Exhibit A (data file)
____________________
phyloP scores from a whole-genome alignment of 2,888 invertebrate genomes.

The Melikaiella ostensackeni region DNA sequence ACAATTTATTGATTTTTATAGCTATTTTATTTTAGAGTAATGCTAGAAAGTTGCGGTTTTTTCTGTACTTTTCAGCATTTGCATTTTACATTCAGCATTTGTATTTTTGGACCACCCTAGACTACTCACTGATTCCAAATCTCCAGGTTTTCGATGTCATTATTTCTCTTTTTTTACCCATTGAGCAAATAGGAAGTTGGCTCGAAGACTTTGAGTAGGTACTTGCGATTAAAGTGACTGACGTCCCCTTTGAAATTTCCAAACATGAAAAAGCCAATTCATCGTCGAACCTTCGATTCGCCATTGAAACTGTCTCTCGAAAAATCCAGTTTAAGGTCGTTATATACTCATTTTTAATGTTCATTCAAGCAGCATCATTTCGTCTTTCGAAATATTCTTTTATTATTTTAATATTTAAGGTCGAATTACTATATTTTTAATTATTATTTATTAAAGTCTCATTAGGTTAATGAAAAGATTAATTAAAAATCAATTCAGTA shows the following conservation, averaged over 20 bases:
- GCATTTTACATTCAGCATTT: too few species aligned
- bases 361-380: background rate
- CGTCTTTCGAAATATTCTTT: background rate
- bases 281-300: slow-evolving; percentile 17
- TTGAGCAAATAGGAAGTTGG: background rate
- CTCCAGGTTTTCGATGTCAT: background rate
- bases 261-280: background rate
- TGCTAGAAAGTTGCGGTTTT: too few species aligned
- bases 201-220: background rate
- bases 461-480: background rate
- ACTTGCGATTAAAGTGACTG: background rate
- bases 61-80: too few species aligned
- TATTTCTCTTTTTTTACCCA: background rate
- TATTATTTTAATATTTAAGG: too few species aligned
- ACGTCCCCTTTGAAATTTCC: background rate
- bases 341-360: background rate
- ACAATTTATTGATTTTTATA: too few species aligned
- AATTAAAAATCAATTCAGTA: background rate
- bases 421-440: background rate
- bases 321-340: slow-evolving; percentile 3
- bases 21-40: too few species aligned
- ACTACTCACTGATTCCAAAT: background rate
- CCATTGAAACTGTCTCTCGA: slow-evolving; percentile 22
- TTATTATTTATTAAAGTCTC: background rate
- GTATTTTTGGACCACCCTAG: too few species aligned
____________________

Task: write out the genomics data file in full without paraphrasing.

phyloP scores from a whole-genome alignment of 2,888 invertebrate genomes.

The Melikaiella ostensackeni region DNA sequence ACAATTTATTGATTTTTATAGCTATTTTATTTTAGAGTAATGCTAGAAAGTTGCGGTTTTTTCTGTACTTTTCAGCATTTGCATTTTACATTCAGCATTTGTATTTTTGGACCACCCTAGACTACTCACTGATTCCAAATCTCCAGGTTTTCGATGTCATTATTTCTCTTTTTTTACCCATTGAGCAAATAGGAAGTTGGCTCGAAGACTTTGAGTAGGTACTTGCGATTAAAGTGACTGACGTCCCCTTTGAAATTTCCAAACATGAAAAAGCCAATTCATCGTCGAACCTTCGATTCGCCATTGAAACTGTCTCTCGAAAAATCCAGTTTAAGGTCGTTATATACTCATTTTTAATGTTCATTCAAGCAGCATCATTTCGTCTTTCGAAATATTCTTTTATTATTTTAATATTTAAGGTCGAATTACTATATTTTTAATTATTATTTATTAAAGTCTCATTAGGTTAATGAAAAGATTAATTAAAAATCAATTCAGTA shows the following conservation, averaged over 20 bases:
- GCATTTTACATTCAGCATTT: too few species aligned
- bases 361-380: background rate
- CGTCTTTCGAAATATTCTTT: background rate
- bases 281-300: slow-evolving; percentile 17
- TTGAGCAAATAGGAAGTTGG: background rate
- CTCCAGGTTTTCGATGTCAT: background rate
- bases 261-280: background rate
- TGCTAGAAAGTTGCGGTTTT: too few species aligned
- bases 201-220: background rate
- bases 461-480: background rate
- ACTTGCGATTAAAGTGACTG: background rate
- bases 61-80: too few species aligned
- TATTTCTCTTTTTTTACCCA: background rate
- TATTATTTTAATATTTAAGG: too few species aligned
- ACGTCCCCTTTGAAATTTCC: background rate
- bases 341-360: background rate
- ACAATTTATTGATTTTTATA: too few species aligned
- AATTAAAAATCAATTCAGTA: background rate
- bases 421-440: background rate
- bases 321-340: slow-evolving; percentile 3
- bases 21-40: too few species aligned
- ACTACTCACTGATTCCAAAT: background rate
- CCATTGAAACTGTCTCTCGA: slow-evolving; percentile 22
- TTATTATTTATTAAAGTCTC: background rate
- GTATTTTTGGACCACCCTAG: too few species aligned